"Within that frame, local by itself is not enough," he says. Levine does not want people buying "local first" from a locally owned sweatshop or toxic chemical plant. To avoid that, what's important to business owners and consumers alike, he says, is that there be "transparency around values."
"The so-called local economy is really best understood as a regional transaction," says Anthony Flaccavento, a family farmer, community leader, and small-business owner from Abingdon, Va.
"You need to think regionally. What does your region support ecologically and where are the markets? The hyper-local focus, within five or 100 miles is foolish. Most goods travel 2,000 miles. If you can build something [to substitute] within 500 miles you've made a major impact."
To Flaccavento, who built a nationally recognized nonprofit, Appalachian Sustainable Development, a critical indicator of a strong local economy is what he calls "synergy"--how much one positive action ignites another. A few large employers help anchor a community's economy, for sure, but when a community is depending on one or two entities to keep a place ticking over, it's vulnerable to devastation should that single employer move out. That company may get a better deal somewhere else in tax breaks or community services.Buying local is not enough--we have to change the rules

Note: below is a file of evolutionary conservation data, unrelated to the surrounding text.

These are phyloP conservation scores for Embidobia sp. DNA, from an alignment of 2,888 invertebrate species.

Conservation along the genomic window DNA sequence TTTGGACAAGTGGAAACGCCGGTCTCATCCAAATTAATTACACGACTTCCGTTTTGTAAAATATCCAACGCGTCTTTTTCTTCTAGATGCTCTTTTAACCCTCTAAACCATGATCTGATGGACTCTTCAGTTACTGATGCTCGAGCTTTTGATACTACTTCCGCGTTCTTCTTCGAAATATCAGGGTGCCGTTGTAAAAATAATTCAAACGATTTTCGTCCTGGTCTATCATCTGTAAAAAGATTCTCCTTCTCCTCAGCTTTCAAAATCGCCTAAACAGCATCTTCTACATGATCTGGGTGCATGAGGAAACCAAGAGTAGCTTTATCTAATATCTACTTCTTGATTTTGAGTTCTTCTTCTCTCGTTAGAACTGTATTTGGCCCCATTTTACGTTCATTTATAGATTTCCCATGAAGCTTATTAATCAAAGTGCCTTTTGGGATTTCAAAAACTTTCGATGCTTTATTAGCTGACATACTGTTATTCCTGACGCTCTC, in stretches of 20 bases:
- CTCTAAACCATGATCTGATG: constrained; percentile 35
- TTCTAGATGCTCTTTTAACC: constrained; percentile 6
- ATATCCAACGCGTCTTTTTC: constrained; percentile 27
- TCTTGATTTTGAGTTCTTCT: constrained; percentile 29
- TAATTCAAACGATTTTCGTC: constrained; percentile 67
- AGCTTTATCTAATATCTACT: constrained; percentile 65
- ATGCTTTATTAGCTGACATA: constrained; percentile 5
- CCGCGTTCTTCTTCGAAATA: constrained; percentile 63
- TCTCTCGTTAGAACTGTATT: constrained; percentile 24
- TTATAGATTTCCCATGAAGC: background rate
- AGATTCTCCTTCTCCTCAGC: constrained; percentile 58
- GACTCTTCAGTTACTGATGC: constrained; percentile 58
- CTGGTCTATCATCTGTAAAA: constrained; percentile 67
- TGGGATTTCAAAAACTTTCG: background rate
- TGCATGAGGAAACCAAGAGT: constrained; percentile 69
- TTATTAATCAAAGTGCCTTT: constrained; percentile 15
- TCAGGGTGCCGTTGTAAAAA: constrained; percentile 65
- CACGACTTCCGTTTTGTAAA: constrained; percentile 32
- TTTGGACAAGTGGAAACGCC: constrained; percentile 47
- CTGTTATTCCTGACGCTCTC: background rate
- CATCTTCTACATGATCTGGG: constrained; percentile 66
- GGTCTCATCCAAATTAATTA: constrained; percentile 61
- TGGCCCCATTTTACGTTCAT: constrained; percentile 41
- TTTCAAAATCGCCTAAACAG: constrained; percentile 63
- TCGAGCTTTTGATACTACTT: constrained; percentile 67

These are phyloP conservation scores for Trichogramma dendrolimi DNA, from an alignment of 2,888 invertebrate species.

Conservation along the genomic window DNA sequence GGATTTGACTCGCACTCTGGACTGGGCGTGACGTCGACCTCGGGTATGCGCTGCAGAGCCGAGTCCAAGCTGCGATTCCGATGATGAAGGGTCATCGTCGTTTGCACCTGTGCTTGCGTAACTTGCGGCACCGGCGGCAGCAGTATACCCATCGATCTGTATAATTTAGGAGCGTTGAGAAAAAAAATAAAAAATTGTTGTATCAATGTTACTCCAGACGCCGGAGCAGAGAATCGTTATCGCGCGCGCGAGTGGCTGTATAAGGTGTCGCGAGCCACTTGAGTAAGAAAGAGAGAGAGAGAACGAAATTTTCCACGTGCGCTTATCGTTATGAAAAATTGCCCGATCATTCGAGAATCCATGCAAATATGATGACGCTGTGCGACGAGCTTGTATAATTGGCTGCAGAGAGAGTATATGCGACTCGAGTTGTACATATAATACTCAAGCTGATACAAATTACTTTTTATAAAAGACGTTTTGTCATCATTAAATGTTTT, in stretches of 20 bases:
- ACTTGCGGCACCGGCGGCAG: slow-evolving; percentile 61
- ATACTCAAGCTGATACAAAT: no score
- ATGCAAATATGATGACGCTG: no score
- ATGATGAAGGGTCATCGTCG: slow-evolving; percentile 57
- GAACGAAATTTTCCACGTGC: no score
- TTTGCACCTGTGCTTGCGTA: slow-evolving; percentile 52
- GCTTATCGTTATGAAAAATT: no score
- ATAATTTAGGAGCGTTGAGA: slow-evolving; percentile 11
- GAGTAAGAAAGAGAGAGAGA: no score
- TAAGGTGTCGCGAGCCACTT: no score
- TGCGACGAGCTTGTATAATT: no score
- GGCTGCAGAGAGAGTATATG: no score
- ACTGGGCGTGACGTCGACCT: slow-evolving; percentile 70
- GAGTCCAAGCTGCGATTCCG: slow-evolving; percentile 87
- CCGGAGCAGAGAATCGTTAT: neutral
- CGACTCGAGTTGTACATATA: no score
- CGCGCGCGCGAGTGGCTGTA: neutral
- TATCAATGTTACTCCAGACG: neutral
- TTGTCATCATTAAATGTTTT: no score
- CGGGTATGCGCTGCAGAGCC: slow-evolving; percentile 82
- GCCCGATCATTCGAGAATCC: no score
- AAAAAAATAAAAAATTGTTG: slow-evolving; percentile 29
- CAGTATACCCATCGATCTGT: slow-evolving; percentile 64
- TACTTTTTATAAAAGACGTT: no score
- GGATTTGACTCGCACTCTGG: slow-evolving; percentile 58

To make the substantial shifts that we need, it's going to take more than consumers buying local, says Michael Shuman, research director of the Business Alliance for Local Living Economies (BALLE). It's going to require tilting the policy landscape toward local businesses. Rather than simply lecturing consumers on buying local, government will have to lead by doing likewise. The government's purse is a whole lot more powerful than Joe and Jane Consumer's. There are many things cities and states already do to benefit business--like offering subsidies, grants, and loans. Cities are experimenting with different ways to direct those public benefits to locally owned businesses that benefit the public, and through government contracting and procurement. Some, like Cleveland, award extra points in the contract bidding process to businesses that are locally owned, or green, or pay prevailing wages, or hire local workers, or all of the above. But so far, policymakers have generally been reluctant to cut the multinationals off. Charging discrimination, internationally owned firms have been known to challenge local preference rules under international trade law and the fear of lawsuits puts an effective chill on legislators.